Consider how vital music is to the overall WWE experience. We literally can’t have matches without it, as wrestlers all have their own distinct entrance themes. This isn’t just the case in 2017. What would the Ultimate Warrior have been without the adrenaline-pumping guitar riffs as he sprinted to the ring? What is the Undertaker without the awe-inspiring orchestra that backs his entrance? How much did “Voices” change the tone of Randy Orton’s entire act?

The list goes on and on. Stone Cold Steve Austin, Dusty Rhodes, Degeneration X, Ted DiBiase, the Rock, the Big Bossman, Triple H, Goldust…

Johnston didn’t do it all himself, obviously. But he was the backbone of all things music-related in WWE for so long. He helped shape not only the product itself, but the careers of generations of wrestlers.

Johnston produced much of the soundtrack our childhoods. So thank you, sir. For so many years, and so many great songs.

Ponderings From Raw:

Both Jason Jordan and Samoa Joe attempt to answer Roman Reigns’ open challenge for the Intercontinental Championship. Jason Jordan gets the match, which Reigns wins. Joe attempts to attack Reigns after the match, but Jordan stops him with a suplex. Reigns repays him with a Superman Punch. Jason Jordan may have won me over in this segment. He was whiny and annoying as he clearly played the father/son card. But at the same time, they’ve tried to make this heel turn organic by giving a certain amount of legitimacy to his gripes. He’s a legit bad ass who can hang. When Jordan’s turn becomes official, they may actually have something with him.

Paige def. Sasha Banks. Absolution once again destroys Banks, Bayley, and Mickie James. The announcers have consistently remembered to bring up the fact that Sasha Banks has never successfully defended the Raw Women’s Title. They’re saving that little factoid for down the road. Hopefully it’s the Sasha heel turn we’ve been waiting on for months.

As annoying as I’ve come to find Sasha, when it comes to big bumps she goes all in. That Sunset Flip she took off the top rope was nasty.

Both this one and the opener went pretty long. In the first hour and a half of Raw, we only got two matches. Commercials notwithstanding, that’s not necessarily a bad thing.

Nia Jax flirts with Enzo backstage. Alright, sure. This could be decent. Just don’t let her wrestle him for the title…

Drew Gulak def. Cedric Alexander, Mustafa Ali, and Tony Nese. WWE announced this week that 205 Live is going to start running live events, starting with three on January 19, 20, and 21. This happens to be the weekend before the Royal Rumble. Supposedly, they’re looking for smaller venues for future events.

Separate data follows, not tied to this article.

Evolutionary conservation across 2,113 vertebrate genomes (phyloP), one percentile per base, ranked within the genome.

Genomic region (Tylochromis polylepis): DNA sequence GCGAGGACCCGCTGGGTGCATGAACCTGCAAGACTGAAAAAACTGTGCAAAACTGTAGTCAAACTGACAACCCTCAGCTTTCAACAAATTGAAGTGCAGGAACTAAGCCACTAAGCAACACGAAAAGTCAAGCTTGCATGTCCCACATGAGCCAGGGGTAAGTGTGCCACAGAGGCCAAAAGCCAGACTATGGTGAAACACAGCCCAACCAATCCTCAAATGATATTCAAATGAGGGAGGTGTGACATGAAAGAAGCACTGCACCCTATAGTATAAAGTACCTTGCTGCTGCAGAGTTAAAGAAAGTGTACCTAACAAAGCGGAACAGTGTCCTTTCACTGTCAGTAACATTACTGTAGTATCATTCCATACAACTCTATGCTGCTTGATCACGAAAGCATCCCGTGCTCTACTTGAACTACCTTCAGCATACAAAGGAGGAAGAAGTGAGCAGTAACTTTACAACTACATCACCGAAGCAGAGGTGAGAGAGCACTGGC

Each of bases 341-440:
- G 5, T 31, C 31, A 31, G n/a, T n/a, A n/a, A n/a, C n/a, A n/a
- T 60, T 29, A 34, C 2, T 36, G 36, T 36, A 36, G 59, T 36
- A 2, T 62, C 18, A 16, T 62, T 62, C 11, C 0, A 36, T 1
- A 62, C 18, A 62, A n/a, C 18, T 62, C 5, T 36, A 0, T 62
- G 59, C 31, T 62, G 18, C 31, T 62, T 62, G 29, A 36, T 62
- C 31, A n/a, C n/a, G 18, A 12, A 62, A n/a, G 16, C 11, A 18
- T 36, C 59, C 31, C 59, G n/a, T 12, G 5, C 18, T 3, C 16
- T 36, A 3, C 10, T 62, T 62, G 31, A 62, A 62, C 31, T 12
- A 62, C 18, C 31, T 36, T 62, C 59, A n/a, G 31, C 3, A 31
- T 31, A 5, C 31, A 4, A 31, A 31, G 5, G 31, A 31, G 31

Considering a lot of the crowds for Smackdown have been half-empty lately, this seems like a disaster waiting to happen. Mind you, this comes on the heels of WWE sending out a fan survey asking why people aren’t watching the show. But I do like the idea of the cruiserweights performing in smaller venues. I’d be in favor of WWE moving 205 Live to a different night (Thursday?), so they could move it somewhere about the size of the facility NXT takes place in. Moving it out from the shadow of Smackdown could be a good thing. And smaller crowds could help recreate the intimate setting of the Cruiserweight Classic. Whether Enzo and that crew can sell tickets? That could be another story entirely. 

Damn, I wish Cedric Alexander could talk. His big dive over the rope, the standing Spanish Fly with Ali, and of course the Lumbar Check. He’s so damn good. But verbiage is the missing element for him.

The crowd was actually awake for this one. That’s a nice change of pace.

Braun Strowman dominates Elias before Kane interrupts via the tron to announce a match with Strowman next week. So does Kane go away after next week? Or does he stick around a little longer? Finn Balor could certainly use some retribution.

Strowman has been part of some really good Raw main events this year. He and Kane have a high bar to rise to. I’m not exactly optimistic, but I’m not dreading it either.

Asuka def. Alicia Fox. Absolution has another staredown with Asuka before annihilating Fox. I said this last week: I’m not a fan of Asuka backing out of the ring Paige, Deville, and Rose surround her. They’re having her smile, so you know she’s not cowering away. But it’s awkward, and doesn’t make a lot of sense. She clearly wants a fight, and could very well kick the hell out of them. Whether it’s ill-advised or not, why not just stand there and wait for them to make a move?

Finn Balor def. Bo Dallas. So Balor isn’t getting a match with Brock Lesnar at the Royal Rumble, and he just can’t seem to solve the Kane conundrum. But he can beat Bo Dallas! So that’s something…right?

“Woken” Matt Hardy makes his WWE television debut via pre-taped promo intercut with one of Bray Wyatt’s usual tron promos. Hardy sentences Wyatt to deletion. This little segment has been a long time coming. Some of us have been waiting on this since the Hardys came back at Wrestlemania. It’s been almost a year. But Broken Matt is finally here, albeit under a different name.

I was fine with this character’s first exposure to WWE audiences coming via pre-tape. As cool as it can be, it’s undeniably goofy. This lets the fans in on the joke before we inevitably get the bells and whistles the die-hards want to see.

Sheamus and Cesaro def. Seth Rollins and Dean Ambrose to retain the Raw Tag Team Titles. Samoa Joe interferes in the match, costing the Shield the titles. It’s the feud that just won’t die. I’ve seen these four wrestle so much I nearly snoozed right through this one. Considering how good all these guys are, that tells you something. Can this please be the end? Please?